In principle, the objectives and requirements for EV infrastructure focus on ensuring convenient and transparent access for end users.

CPOs must offer the option of ad hoc charging at public access points, using common payment methods in the European Union (EU).

Ad hoc charging means that an end user can purchase the service without the need to register, sign a formal agreement, or establish a business relationship beyond acquiring the service.

This allows for a simple and direct purchase of the service without the obligation to subscribe to a contract with a mobility service provider.

Secondly, charging prices must be reasonable, transparent, and non-discriminatory, facilitating comparison between providers and end customers.

It is also required that charging points be digitally connected and capable of smart charging to enhance efficiency.

Tullius explains: “What we want to achieve is that anyone arriving at a station can easily pay with the instruments they have access to, such as a mobile phone and a credit or debit card.”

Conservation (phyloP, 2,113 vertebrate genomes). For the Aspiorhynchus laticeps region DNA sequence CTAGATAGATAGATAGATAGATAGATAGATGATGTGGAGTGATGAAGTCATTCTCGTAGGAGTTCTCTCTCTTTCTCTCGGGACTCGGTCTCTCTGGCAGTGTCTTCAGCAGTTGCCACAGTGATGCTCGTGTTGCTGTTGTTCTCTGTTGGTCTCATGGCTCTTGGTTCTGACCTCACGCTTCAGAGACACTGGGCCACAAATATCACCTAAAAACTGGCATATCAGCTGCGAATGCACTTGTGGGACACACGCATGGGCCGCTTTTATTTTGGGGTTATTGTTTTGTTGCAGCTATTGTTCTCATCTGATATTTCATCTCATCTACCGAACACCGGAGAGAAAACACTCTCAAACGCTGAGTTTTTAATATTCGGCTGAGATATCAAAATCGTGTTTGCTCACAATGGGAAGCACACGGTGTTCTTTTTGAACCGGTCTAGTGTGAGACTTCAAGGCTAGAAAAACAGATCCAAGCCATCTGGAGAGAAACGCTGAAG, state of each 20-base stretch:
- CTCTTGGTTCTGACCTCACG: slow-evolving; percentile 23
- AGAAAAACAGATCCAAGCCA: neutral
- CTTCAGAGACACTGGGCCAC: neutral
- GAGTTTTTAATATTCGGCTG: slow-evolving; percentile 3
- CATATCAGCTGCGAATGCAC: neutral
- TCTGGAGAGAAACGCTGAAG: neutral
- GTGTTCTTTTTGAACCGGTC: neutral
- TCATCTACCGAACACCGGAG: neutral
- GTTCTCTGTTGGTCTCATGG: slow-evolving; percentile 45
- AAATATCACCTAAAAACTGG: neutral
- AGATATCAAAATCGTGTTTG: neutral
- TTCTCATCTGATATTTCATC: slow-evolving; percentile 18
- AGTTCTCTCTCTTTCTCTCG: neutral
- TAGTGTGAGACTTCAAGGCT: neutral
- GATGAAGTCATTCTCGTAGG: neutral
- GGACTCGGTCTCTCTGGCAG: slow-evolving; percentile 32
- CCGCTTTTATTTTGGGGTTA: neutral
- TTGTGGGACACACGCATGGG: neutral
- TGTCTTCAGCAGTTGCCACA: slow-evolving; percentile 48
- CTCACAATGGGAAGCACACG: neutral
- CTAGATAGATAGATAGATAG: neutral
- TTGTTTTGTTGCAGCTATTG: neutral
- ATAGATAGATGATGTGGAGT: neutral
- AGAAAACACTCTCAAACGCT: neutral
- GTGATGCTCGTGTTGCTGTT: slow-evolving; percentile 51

“If that is ensured, great, if not ensured, it is illegal“, he adds.

It is worth noting that not all Member States are obligated to meet the targets set by AFIR. 

Those reaching at least 15 per cent of light electric vehicles in their total fleet of registered vehicles may request lower requirements from the European Commission. 

This measure applies in cases where the implementation of standard requirements is deemed detrimental to the country in question.

Finally, regarding the future review of the text, Tullius indicates: “My hope for 2026 is that the objectives of AFIR are understood and that the regulation is implemented. I hope we don’t have to regulate it even more,” he states.